The risk of torrential downpours is in the offing for Churchill Downs as we move closer to the 138th Annual Kentucky Derby.
The Louisville area remained in a zone of midsummer warmth much of this week with high temperatures well into the 80s to near 90.
However, it appears drenching downpours and locally gusty thunderstorms are about to make their move with the potential for muddy conditions at race time.
The warmth and humidity have made the atmosphere ripe and capable of unleashing torrential downpours.
**During the middle of the afternoon, severe thunderstorms were approaching Louisville, prior to the start of the Kentucky Oaks.**
This is the current radar, centered on Louisville, Ky.
Around Louisville, the greatest risk of repeating downpours and locally gusty thunderstorms with hail and frequent lightning will come late today into Saturday midday as one or more disturbances roll in from the Plains along a southward sagging front.
While rainfall with summer weather showers and thunderstorms is often chaotic, there is the potential for 1 to 3 inches of rain at the local level during this period.
Essentially, if the Louisville gets under the "sweet spot" of the storms, it can be clobbered with flooding downpours.
According to the Louisville National Weather Service, it has rained on 63 of the 137 Derby Days (46 percent). The wettest day was May 11, 1918, when 2.31 inches of rain fell.
Indications are that the core of the rainfall will tend to shift to the south of the area during the afternoon and evening Saturday. However, there can still be stray storms and downpours left behind the main mess.
Because of the extent of the clouds, showers and thunderstorms around during the first part of the day Saturday and breaks of sun later in the afternoon, we expect temperatures to rebound into the middle 80s for the run for the roses.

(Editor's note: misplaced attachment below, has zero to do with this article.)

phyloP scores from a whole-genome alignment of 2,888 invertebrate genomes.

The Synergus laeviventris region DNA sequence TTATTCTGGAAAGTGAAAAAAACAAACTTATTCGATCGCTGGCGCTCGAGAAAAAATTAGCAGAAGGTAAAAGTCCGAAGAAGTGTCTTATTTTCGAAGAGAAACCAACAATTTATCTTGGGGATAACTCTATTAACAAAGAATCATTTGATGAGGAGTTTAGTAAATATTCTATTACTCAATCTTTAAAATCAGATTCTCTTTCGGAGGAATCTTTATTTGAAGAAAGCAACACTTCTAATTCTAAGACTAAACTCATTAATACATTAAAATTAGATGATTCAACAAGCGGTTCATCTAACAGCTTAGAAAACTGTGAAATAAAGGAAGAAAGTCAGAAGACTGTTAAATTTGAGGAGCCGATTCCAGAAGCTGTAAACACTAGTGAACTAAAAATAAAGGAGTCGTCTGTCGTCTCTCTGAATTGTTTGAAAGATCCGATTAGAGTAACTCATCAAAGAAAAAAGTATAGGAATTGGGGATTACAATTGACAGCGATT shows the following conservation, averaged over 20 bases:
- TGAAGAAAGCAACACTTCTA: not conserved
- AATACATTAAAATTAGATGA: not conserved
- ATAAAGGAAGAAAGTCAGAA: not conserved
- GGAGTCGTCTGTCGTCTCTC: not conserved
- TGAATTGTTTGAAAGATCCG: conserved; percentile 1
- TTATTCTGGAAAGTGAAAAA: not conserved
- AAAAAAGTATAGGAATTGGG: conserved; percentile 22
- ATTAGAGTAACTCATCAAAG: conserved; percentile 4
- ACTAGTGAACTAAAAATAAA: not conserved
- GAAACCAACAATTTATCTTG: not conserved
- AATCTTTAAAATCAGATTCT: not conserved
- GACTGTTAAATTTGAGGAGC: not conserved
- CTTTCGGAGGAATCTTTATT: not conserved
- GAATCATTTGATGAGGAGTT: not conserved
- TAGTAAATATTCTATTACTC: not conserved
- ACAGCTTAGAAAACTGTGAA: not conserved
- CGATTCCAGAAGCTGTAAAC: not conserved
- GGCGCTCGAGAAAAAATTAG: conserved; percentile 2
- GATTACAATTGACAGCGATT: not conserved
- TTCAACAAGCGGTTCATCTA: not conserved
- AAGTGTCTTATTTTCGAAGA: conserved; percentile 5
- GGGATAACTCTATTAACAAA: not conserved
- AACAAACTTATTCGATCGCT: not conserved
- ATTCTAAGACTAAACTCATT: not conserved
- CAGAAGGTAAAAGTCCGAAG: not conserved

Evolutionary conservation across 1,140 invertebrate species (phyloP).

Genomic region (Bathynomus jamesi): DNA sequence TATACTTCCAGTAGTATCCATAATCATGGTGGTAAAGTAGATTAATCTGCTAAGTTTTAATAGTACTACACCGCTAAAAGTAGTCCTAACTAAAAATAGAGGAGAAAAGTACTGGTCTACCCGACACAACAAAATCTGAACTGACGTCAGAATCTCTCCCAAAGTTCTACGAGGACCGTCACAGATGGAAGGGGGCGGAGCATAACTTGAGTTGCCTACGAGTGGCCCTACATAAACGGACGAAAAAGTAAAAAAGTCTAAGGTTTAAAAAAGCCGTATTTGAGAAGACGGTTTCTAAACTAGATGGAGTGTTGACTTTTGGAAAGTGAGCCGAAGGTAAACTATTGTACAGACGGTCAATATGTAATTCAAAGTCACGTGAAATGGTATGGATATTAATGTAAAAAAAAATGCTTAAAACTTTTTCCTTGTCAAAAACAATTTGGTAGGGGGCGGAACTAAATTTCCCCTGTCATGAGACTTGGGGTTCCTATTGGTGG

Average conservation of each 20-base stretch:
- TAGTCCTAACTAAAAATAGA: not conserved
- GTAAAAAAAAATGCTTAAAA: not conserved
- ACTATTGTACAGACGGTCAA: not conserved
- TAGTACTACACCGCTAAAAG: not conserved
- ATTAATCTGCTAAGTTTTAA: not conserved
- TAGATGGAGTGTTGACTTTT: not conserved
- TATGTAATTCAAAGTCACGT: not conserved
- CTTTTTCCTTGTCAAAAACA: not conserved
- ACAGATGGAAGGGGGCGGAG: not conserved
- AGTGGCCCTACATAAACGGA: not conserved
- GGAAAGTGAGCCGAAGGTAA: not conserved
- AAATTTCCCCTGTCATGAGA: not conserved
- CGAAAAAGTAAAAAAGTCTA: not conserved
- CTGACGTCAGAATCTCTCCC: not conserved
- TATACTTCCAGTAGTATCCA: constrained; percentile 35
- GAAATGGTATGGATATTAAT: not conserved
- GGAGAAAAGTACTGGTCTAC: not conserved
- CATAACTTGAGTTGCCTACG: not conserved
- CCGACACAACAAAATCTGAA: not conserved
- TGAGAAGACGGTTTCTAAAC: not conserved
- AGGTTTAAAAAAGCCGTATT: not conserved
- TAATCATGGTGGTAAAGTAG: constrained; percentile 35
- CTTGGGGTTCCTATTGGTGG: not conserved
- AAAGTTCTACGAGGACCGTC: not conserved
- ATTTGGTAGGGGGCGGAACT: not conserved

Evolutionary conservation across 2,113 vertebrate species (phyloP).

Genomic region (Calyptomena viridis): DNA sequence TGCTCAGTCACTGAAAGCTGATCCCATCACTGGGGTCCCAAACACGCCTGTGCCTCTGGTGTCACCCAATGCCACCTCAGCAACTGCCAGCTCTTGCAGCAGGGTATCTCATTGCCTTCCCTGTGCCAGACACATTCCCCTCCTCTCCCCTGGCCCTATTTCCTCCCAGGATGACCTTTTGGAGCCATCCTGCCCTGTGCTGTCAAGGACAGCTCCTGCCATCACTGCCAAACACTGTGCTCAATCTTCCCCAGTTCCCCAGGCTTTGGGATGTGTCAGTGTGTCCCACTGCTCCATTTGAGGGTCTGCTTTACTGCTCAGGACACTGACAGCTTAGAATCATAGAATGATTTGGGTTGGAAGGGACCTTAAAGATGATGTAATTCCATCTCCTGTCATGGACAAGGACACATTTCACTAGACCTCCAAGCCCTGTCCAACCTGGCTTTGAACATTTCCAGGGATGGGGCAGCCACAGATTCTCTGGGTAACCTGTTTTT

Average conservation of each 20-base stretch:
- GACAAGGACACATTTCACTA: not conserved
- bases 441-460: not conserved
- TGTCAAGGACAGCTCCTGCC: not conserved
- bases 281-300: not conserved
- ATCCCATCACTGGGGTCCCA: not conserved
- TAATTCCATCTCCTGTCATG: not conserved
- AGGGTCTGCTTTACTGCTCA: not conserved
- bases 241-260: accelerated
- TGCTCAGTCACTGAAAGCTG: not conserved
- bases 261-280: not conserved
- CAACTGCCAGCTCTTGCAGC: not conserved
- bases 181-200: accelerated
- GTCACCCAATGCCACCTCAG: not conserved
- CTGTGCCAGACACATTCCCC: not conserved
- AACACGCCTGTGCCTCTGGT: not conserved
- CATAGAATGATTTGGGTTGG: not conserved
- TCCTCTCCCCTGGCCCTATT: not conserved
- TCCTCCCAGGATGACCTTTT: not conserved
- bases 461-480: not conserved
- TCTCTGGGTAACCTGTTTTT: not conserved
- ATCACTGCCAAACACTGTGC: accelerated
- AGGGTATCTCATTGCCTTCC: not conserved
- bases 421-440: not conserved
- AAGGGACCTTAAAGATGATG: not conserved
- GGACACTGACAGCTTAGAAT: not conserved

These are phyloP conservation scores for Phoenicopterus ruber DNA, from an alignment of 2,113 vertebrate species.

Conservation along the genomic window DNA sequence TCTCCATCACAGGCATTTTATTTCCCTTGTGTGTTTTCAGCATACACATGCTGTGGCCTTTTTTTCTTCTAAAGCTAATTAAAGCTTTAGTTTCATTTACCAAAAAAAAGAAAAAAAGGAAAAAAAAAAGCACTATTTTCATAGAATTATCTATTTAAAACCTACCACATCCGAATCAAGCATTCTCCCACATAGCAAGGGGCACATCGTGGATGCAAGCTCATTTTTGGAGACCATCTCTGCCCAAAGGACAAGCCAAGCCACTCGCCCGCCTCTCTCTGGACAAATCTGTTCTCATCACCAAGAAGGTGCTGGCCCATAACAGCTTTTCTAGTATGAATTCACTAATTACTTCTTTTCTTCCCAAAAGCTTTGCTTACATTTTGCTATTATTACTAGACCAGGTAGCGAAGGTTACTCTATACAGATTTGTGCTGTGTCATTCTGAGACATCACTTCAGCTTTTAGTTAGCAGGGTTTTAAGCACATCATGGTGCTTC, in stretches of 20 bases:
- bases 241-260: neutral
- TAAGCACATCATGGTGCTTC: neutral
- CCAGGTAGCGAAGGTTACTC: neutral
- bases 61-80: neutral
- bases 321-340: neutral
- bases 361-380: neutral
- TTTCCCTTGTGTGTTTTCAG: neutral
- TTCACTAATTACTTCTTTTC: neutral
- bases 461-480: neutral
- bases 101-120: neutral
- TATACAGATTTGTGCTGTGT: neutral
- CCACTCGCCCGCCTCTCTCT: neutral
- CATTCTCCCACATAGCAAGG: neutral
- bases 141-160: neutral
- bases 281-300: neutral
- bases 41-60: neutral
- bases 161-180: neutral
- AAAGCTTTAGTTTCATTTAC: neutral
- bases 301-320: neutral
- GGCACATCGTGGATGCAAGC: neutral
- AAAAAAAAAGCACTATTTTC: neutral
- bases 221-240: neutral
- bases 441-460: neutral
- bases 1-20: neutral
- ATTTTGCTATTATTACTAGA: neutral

The position of the front and the zone of showers and thunderstorms will be critical for timing the rain in the Louisville area and throughout the Ohio Valley. Keep checking in at AccuWeather.com for the latest forecast and radar.
This story was originally published at 10:00 a.m. CDT Thursday, May 3, 2012, and has been updated.
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Boston, MA (1999)
No measurable rain the entire month of June (normal is 3.09").
Tropical Rains caused flooding. The cloud bursts were generated by the combination of Tropical Cyclone 04B, which made landfall in the eastern state of Orissa the morning of the 29th. In Raipur, 16 inches poured down from evening of the 28th to the morning of the 30th. In Bombay, 10 inches of rain fell in just 9 hours on the 30th; total rainfall from the 28th to the 30th was just over 20 inches.
Flooding rainfall continued. Near Olpe, 4.78 fell in 24 hours, causing major flooding. Dexter was completely cut off by flooding, with roadways in and out of town unpassable. Near Williamsburg, 17.25 inches of rain fell over the past 3 days. As of the 30th, Welda's total rainfall for June was about 20 inches.